“Captain’s Log update. Further to the recent encounter with the last human colony in the Calamarti Sector, The Golden Strand is currently moving into uncharted space. We are following up on reports of the existence of a mythical and demonic alien race. The Kyruku.”
Captain Gervain’s elegant and poised outline could be seen silhouetted in profile against the receding planet as she finished recording her log.
“Do you believe the colonists, Captain?”
The youthful-looking science officer lacked expression in both her voice and her face. Despite the question, she displayed zero curiosity. It was as if the captain’s response, whatever it might be, was of no more than academic interest to her.
“I don’t know,” Gervain admitted after a moment of reflection. “Sub-Commander Stude seems to think the colonists have some genuine grounds to believe they do exist. He says the landing team he led met too many who had stories to tell about them for it to be a complete myth. But all I really heard from him was wild stories of the curse they are supposed to carry.”
“It is completely irrational to believe such accounts,” Science Officer Chay agreed, her tone clipped. “To accord any credence to the entire concept of a curse requires an irrational and superstitious mindset.”
The captain lifted one eyebrow and leaned closer to her colleague, lowering her voice so the rest of the crew wouldn’t hear. “Between you and me, I think you have Arlan Stude pinned, Xexe. You don’t get much more irrational and superstitious than he is.” She smiled knowingly at her science officer, who blinked and tilted her head.
“I am not sure I can agree with you, Captain. In my experience, Sub-Commander Stude makes highly rational decisions.”
The captain drew a sharp breath, but whatever she had been going to say next was silenced on her tongue. The lights on the flight deck suddenly flickered and a siren began blaring the “High Alert” warning. Both women turned and looked towards the huge viewing screen, just as a brick-shaped vessel shimmered into view against the backdrop of stars. It looked ugly, with the rusted colour of its hull and the alien technology appearing to human eyes like protruding pincers, needles and claw shapes.
“Will you look at that?” The expression on Captain Gervain’s face was a well-crafted blend of wonder and horror. Beside her, the deadpan of the science officer was a brilliant counterpoint. High emotion set against pure mentation.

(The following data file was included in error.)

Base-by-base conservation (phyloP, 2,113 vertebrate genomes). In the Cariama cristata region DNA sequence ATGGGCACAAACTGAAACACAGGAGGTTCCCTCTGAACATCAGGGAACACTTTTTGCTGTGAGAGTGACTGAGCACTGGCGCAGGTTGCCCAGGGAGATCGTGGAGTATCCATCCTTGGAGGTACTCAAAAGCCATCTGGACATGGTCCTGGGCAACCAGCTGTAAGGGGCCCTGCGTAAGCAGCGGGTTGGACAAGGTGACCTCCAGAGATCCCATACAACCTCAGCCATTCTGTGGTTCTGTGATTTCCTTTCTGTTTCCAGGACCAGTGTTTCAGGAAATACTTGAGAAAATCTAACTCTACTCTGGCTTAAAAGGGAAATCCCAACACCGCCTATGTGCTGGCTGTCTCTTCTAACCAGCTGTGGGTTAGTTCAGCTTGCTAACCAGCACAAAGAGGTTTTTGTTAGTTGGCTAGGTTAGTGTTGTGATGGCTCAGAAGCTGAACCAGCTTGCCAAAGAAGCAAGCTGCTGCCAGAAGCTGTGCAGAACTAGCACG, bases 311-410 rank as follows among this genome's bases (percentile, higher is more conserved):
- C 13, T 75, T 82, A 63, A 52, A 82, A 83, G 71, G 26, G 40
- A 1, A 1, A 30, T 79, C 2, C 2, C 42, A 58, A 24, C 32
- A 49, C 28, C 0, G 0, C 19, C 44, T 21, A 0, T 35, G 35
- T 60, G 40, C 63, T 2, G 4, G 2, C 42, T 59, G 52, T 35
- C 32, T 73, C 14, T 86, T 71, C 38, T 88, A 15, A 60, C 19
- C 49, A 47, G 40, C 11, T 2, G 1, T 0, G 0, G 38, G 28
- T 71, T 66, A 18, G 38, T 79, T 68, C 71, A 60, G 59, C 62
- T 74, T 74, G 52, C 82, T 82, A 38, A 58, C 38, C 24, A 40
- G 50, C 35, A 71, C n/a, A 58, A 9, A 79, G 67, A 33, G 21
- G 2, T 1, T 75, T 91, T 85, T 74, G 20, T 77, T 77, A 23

“I see it, Captain. It is there. The Kyruku. Do. Exist.”
Two such different female faces, one shot. Perfect.
Joah Meer glanced from the monitor view back to the studio where the two women stood in an empty room staring, rapt, at a blank wall. They really were very good. She had them hold their pose for a few seconds longer than was strictly needed, stopped the recording and smiled.
“Nice work. Take five and then we’ll be setting up to get the fight scene recorded.”
Heila, whose role as captain of The Golden Strand had lasted three seasons so far, stretched slowly as if she had been cramped, and glared at Joah.
“I’m not doing that hurling myself around on the floor thing again, so don’t ask.”
“Never, darling,” Joah said, soothingly. “You might get another bruise, and you have a full-exposure publicity shoot tomorrow.”
Beside her, no longer stone-faced, Zarshay snorted and broke into a grin. Heila scowled at her.
“Full exposure? Oh my, the life of a leading lady.”
Which was enough to send Heila stalking out in high dudgeon. Zarshay was still grinning as she navigated through the two tech-droids and their human keeper, Wilf, to reach Joah’s console. Joah opened her arms and hugged her tight, lifting her off her feet as they kissed.
“Seriously? You have booked Heila for a skin shoot?”
Joah shook her head.
“Of course not, it’s just a usual media thing, but she has been getting so precious recently, I’ve been tempted. It’s like she thinks we should change Starways Pathfinders to The Heila Camarthy Show.”
Zarshay made a rude noise and laughed.
But something of the tension was still there when they were adding the space-battle scenes.
From ‘Star Dust’ by E.M.Swift-Hook one of the stories set in The Last City a shared-world
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